I mean, who isn't though.
Exactly, we're all messes, but we keep pretending that everything's so perfect on Instagram, and I'm like, "Nah, it's not."
How much overlap would you say there is between @bennydrama7 and Benito Skinner?
[@bennydrama7] is definitely the energetic version of myself. The other version of myself is like, going to bed and watching Drag Race... It's funny, some people ask my friends and family what it's like being around me all the time, and I think sometimes I do crazy voices and put on costumes and wigs, but other times I really love getting Starbucks and going to movies and watching Drag Race in bed. I'm a simple man at the end of the day. @bennydrama7 feels like when I get more creative and energized, and that's what the show is like — me at my most heightened creativity and energy. That's why it's so fun, but I can't do it every night.
Speaking of your other videos, I've been a longtime fan of the astrology dating ones. Can you tell me a little bit about those?
Yeah, those have been terrifying in a way! People are very intense about it, I must say. I almost get bullied into them a little bit, and people are really, really into them. It's kind of been a fun study of people and the internet. I had only really loved my own sign, like everyone else, so it was just going to be the Scorpio video. Then, it was like, "Oh, it could be kind of fun to see if my characters can fit into all these roles and play with that." It was kind of a fun, new challenge and now it's like I can't go a day without someone being like, "When's dating a Cancer coming?" Literally, my Cancer roommate is sitting next to me right now like, "Yeah, when's the Cancer video coming?" It's coming, I promise! And it's probably going to be the best one, because I love Cancers so much. But yeah, it's been a little terrifying, because everyone gets so intense.
Has anyone given you shit for any of the videos? Was someone like ,"Oh my God, that's not Scorpio."
No one did that for Scorpio, which I'm glad, because I would've been like, "Bitch, don't lie to me." Some people get mad. I did Paris Hilton for Aquarius and that was more of a pushback than I usually get. People are really sweet to me on the internet — I have a really kind, accepting, fun following — but there was pushback on that, because I think a lot of people weren't really watching for the small things I tried to include. They just thought it was Paris Hilton and they were like, "I'm not like Paris Hilton." So that was a tricky one. But Aries and Pisces went well. They're fun, they're just stressful.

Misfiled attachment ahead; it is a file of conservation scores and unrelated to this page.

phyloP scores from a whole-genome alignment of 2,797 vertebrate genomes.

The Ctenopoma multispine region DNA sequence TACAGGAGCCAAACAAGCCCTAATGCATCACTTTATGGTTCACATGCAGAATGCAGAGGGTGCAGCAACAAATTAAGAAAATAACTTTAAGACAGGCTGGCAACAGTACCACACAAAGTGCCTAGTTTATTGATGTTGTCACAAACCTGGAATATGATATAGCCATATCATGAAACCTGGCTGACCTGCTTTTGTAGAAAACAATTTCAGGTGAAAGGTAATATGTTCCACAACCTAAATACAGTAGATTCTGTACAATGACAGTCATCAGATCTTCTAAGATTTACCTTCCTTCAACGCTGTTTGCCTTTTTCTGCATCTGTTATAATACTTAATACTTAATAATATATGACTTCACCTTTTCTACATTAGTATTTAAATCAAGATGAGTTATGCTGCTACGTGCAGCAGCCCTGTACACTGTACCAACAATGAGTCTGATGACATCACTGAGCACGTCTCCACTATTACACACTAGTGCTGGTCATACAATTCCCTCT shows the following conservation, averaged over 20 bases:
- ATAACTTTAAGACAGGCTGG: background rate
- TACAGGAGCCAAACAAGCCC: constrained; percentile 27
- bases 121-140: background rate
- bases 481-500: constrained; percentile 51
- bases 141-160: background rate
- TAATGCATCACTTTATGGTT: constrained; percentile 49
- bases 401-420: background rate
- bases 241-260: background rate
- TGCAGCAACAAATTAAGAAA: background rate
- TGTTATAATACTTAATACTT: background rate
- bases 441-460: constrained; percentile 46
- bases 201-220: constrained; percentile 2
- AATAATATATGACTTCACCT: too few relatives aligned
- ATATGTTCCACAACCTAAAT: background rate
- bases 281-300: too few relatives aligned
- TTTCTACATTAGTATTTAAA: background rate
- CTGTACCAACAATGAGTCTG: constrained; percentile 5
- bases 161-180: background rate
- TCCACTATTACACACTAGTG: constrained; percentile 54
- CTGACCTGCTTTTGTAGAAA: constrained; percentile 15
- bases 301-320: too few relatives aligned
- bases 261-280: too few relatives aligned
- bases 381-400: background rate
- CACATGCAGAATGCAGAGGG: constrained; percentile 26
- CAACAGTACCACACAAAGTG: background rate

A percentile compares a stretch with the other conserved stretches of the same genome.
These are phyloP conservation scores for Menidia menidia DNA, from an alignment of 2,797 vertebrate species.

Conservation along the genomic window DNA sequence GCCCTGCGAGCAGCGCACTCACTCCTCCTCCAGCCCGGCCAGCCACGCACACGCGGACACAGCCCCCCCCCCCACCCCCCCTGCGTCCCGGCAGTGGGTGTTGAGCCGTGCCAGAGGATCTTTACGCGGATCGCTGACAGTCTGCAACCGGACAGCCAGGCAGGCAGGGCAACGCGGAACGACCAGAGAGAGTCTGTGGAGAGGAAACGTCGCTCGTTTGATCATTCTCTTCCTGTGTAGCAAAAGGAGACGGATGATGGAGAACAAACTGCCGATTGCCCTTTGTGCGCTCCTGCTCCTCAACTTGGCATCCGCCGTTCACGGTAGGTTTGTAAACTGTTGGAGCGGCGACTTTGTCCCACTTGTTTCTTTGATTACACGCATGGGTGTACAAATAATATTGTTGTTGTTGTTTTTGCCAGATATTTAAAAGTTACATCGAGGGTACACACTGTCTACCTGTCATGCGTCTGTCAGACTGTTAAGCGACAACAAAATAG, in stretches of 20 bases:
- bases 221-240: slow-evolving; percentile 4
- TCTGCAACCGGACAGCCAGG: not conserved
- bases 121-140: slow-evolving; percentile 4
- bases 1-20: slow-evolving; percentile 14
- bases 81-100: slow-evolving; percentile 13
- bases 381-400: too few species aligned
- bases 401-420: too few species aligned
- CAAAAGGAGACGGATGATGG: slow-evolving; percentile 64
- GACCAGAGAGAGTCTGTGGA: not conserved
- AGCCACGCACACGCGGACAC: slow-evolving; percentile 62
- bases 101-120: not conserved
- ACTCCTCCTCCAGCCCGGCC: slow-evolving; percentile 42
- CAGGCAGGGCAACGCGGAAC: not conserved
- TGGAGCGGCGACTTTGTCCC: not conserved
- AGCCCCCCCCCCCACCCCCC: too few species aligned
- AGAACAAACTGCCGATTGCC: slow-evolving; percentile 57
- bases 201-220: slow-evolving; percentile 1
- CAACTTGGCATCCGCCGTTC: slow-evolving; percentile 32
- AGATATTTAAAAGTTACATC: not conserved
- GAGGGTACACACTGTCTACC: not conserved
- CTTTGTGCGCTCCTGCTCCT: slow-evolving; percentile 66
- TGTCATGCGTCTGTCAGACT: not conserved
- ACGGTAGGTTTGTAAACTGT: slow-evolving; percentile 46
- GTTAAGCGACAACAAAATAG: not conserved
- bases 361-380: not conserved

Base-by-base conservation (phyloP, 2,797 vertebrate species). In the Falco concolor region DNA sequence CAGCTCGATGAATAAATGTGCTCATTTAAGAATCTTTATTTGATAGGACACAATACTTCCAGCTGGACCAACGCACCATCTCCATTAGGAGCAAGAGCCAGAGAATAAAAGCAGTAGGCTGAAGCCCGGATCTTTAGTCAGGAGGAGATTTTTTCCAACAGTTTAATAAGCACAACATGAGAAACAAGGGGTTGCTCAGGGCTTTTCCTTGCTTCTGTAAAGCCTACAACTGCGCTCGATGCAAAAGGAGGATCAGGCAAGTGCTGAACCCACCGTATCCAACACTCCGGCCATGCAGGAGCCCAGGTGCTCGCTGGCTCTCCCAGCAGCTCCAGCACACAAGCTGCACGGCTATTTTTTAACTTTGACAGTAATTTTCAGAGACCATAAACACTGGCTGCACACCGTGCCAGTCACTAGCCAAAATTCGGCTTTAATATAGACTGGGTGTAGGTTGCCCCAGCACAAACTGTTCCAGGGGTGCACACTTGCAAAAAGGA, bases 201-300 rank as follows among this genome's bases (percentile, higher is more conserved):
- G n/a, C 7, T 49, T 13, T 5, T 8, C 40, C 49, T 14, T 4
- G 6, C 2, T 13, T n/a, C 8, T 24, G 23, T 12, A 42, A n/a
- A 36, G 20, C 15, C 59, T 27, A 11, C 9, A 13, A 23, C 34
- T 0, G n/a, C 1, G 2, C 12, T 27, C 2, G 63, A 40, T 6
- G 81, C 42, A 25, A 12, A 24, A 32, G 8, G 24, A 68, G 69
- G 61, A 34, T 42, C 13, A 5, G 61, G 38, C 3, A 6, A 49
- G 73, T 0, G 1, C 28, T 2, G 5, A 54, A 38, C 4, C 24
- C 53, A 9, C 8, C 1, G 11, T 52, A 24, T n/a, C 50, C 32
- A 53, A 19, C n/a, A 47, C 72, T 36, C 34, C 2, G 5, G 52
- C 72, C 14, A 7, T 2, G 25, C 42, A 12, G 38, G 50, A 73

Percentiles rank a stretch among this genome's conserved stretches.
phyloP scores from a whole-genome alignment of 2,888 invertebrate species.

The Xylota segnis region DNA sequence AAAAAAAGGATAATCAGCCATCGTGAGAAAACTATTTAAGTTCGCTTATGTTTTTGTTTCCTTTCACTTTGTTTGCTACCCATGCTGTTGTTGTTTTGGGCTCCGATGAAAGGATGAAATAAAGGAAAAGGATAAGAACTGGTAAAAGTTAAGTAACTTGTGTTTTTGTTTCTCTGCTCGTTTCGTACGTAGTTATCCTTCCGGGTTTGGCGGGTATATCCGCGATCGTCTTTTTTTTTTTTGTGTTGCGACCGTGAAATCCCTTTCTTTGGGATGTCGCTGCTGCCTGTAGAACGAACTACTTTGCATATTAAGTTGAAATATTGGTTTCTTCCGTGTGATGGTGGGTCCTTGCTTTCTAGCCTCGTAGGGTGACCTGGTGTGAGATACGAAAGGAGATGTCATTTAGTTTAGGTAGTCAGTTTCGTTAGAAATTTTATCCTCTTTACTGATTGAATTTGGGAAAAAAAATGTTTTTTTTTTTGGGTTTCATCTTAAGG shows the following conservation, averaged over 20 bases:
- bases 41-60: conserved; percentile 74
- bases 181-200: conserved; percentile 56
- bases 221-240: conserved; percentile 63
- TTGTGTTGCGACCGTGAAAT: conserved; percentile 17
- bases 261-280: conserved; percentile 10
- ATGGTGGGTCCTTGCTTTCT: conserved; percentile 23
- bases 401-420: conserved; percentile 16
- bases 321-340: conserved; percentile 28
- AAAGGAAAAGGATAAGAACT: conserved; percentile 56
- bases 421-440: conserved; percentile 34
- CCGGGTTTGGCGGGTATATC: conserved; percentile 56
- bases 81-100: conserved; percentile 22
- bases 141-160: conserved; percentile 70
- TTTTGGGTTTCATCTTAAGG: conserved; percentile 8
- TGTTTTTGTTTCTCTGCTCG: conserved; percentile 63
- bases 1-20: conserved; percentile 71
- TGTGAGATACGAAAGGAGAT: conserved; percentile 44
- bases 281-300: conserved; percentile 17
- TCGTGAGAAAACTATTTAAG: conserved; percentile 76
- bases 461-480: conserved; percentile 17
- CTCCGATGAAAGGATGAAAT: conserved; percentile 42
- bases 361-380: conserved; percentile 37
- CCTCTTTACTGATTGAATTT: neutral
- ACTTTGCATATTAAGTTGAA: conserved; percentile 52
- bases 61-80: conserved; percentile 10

Ahhh, I'm stressed for you. But I guess that's what happens when you're living the dream.
Yeah, I can't believe it! [That occurred to me] kind of last night. The crowd was insane, and I was like social media, yes, totally understand why it can be terrible, but it can also be the fucking best. There aren't a ton of opportunities for queer artists and as they're making more that's great, but it has really allowed me and a lot of other queer people — or people who aren't [industry] standard or what we've deemed "normal" — an opportunity to make a living and perform for people and give them something different. That's what I love hearing after the show — when people are like, "This is so different." It's not like stand up, it's not a variety show. It's just different.
Aw, love that. So I guess the only question left now is, what's next for you?
I'll probably do my show in a few other places. We're still figuring it out, but my first love is doing sketch comedy, so I have a lot of new videos on the way. And some fun, future opportunities with taking the videos to higher platform or maybe TV, and I'm kind of writing shows. I think what was a great about the tour was I got to see real faces and see how they react to videos and characters I bring up. And I have a newfound love of making sketch comedy, because I had kind of been locked in Starbucks editing for a year-and-a-half, so this was a great way to get a break and challenge myself to make something that was longer than three minutes and create a whole live show with these characters. I'm really excited to see what they can do on [something like TV] — just giving them a bigger platform, because I want more people to see them and enjoy it. That's all I want — I just want people to be happy watching the videos, because life is hard.
Welcome to "Internet Explorer," a column by Sandra Song about everything Internet. From meme histories to joke format explainers to collections of some of Twitter's finest roasts, "Internet Explorer" is here to keep you up-to-date with the web's current obsessions — no matter how nonsensical or nihilistic.
Photography: Alina Beebe (Courtesy of Benito Skinner)